We have our body and mind because it helps govern behaviour in all manner of situations that could threaten the integrity of the organism and compromise life. That particular functional draws on the oldest kind of life regulation based on the brain. It harks back to a simple body-to-brain signalling, two basic prompts for automated regulatory responses meant to assist with life management. But we simply have to marvel at what has been accomplished from such humble beginnings. Body mapping of the most refined order undergirds both the self process in conscious minds and the representations of the world external to the organism. The inner world has opened the way of our ability to know not only that very inner world but also the world around us.
The living body is the central locus. Life regulation is the need and the motivation. Brain mapping is the enabler, the engine that transforms plain life regulation into minded regulation and, eventually, into consciously minded regulation.
ANTONIO DAMASIO DESCARTES' ERROR
EMOTION, REASON, AND THE HUMAN BRAIN
Grosset / Putnam 1994
human reason depends on several brain systems, working in concert across many levels of neuronal organization - Emotion, feeling, and biological regulation all play a role in human reason - the lowly orders of our organism are in the loop of high reason - the qualifying body state, positive or negative, is accompanied and rounded up by a corresponding thinking mode: fastmoving and idea rich, when the body-state is in the positive and pleasant band of the spectrum -the mind exists in and for an integrated organism; our minds would not be the way they are if it were not for the interplay of body and brain during evolution, during individual development, and at the current moment - the mind had to be first about the body, or it could not have been - mental phenomena can be fully understood only in the context of an organism's interacting in an environment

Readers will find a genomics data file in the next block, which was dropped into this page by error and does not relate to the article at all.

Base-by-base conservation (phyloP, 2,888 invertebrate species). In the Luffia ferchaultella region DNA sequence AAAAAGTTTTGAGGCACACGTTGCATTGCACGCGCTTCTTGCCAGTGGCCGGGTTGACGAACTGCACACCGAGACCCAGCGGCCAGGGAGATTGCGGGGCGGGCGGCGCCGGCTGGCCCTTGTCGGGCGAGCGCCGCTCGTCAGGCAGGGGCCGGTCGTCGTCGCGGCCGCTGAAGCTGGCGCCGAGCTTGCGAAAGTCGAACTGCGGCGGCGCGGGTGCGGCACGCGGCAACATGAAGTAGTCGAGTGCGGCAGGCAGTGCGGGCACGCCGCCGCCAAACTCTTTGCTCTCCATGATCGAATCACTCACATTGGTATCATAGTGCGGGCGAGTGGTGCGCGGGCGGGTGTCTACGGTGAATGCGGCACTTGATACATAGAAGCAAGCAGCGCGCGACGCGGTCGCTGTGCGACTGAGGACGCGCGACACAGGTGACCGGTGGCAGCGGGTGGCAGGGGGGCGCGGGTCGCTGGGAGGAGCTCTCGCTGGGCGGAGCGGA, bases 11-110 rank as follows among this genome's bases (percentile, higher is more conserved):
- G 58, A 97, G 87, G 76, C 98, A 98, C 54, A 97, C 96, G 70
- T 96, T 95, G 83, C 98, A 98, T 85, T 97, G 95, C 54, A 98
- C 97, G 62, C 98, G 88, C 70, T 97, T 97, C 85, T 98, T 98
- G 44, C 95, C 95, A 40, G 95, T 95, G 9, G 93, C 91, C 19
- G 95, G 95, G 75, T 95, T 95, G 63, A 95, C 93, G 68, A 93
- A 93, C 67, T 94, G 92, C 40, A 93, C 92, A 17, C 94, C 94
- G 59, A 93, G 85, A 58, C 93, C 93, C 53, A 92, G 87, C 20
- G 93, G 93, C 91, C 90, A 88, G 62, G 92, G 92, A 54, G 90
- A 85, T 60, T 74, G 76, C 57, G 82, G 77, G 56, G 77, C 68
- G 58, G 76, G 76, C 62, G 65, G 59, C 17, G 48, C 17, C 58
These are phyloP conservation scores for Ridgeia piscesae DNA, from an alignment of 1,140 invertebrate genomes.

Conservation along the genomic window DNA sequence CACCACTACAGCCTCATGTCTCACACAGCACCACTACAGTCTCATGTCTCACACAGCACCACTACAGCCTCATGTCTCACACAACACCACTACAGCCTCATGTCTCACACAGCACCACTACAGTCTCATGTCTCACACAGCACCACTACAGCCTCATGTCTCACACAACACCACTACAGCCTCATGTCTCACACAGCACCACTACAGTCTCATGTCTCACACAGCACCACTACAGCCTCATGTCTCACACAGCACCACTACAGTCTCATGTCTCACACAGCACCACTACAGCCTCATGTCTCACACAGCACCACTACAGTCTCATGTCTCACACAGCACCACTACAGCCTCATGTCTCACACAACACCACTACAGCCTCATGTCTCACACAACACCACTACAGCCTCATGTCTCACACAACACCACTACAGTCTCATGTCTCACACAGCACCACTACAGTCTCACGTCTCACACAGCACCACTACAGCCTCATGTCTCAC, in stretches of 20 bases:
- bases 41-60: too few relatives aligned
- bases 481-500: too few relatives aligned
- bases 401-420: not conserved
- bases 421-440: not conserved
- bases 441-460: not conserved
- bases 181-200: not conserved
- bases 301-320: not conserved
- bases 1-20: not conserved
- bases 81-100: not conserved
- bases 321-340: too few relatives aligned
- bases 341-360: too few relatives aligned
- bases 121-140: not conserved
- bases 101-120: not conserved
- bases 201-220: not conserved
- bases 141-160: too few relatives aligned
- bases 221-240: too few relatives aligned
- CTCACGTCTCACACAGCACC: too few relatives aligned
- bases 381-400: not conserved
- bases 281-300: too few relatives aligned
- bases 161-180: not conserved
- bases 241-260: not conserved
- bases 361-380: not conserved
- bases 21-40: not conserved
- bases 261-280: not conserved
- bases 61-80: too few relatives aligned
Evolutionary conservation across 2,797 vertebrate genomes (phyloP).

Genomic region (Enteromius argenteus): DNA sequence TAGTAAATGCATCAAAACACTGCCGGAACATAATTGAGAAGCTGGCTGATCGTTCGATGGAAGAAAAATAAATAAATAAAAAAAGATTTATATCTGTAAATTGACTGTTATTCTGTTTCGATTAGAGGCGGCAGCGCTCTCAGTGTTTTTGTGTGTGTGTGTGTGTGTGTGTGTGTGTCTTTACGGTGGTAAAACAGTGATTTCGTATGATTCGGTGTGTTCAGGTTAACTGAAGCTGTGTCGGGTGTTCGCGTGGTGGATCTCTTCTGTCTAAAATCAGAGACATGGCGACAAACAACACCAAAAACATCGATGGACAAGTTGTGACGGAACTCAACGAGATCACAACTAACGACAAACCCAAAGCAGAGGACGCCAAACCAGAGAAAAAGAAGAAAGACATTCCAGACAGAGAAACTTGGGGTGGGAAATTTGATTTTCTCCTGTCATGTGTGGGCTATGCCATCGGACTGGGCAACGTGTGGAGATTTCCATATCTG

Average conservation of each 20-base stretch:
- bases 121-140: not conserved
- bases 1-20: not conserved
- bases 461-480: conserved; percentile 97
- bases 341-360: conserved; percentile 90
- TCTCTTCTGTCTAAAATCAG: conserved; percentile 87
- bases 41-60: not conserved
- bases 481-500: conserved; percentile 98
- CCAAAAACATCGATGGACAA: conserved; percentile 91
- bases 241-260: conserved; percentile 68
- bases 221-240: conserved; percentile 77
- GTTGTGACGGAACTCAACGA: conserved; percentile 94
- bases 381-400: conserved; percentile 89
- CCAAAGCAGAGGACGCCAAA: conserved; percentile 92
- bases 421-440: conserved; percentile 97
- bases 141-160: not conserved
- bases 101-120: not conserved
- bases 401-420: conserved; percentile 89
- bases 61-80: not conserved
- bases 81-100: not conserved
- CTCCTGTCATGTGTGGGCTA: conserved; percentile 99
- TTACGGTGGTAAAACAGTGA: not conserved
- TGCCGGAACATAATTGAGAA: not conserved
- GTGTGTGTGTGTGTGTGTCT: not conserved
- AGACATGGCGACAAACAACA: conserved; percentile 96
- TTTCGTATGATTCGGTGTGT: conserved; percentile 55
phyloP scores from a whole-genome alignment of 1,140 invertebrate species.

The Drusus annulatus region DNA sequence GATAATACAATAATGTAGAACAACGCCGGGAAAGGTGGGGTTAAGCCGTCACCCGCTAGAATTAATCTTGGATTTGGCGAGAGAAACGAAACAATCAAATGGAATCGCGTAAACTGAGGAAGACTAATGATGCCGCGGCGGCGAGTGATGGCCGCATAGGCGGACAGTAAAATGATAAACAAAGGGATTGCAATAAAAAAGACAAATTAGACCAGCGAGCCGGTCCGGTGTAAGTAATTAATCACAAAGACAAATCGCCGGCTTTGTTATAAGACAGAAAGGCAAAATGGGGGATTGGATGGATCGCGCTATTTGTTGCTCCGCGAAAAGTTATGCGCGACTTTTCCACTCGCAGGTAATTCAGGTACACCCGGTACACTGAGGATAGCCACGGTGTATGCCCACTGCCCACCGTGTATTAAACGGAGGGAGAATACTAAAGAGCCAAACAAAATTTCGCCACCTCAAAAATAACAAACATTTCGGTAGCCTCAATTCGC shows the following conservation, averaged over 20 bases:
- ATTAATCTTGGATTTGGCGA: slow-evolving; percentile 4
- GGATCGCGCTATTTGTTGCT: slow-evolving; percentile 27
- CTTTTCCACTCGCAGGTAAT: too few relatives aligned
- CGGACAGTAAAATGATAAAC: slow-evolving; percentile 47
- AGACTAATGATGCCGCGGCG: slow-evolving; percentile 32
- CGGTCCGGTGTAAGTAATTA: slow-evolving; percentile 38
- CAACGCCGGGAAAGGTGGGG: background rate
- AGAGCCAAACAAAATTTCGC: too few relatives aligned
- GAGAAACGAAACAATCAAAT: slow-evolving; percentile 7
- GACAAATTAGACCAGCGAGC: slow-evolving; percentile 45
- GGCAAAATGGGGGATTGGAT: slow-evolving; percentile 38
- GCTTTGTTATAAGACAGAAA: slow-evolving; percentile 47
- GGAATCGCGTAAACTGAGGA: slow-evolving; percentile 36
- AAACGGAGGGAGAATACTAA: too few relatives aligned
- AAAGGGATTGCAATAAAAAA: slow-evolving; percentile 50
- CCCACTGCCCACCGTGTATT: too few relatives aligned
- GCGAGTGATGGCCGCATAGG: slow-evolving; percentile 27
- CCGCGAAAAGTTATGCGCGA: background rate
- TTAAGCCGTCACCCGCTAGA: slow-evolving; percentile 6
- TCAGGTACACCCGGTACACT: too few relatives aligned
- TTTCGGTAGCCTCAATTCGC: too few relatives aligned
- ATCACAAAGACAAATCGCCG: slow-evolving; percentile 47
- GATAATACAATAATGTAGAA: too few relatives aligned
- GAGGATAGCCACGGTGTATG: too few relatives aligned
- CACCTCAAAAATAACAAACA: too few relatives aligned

Keywords: reasoning and decision making - broad-based knowledge and reasoning strategies - emotion and feeling are part and parcel of the neural machinery for biological regulation - Personal and social decisions are fraught with uncertainty and have an impact on survival, directly or indirectly. Thus they require a vast repertoire of knowledge concerning the external world and the world within the organism - The brain and the body are indissociably integrated by mutually targeted biochemical and neural circuits - neural substrate of those images - images - perceptual, recalled from real past, and recalled from plans of the future - are constructions of your organism's brain - We do not know, and it is improbable that we will ever know, what "absolute" reality is like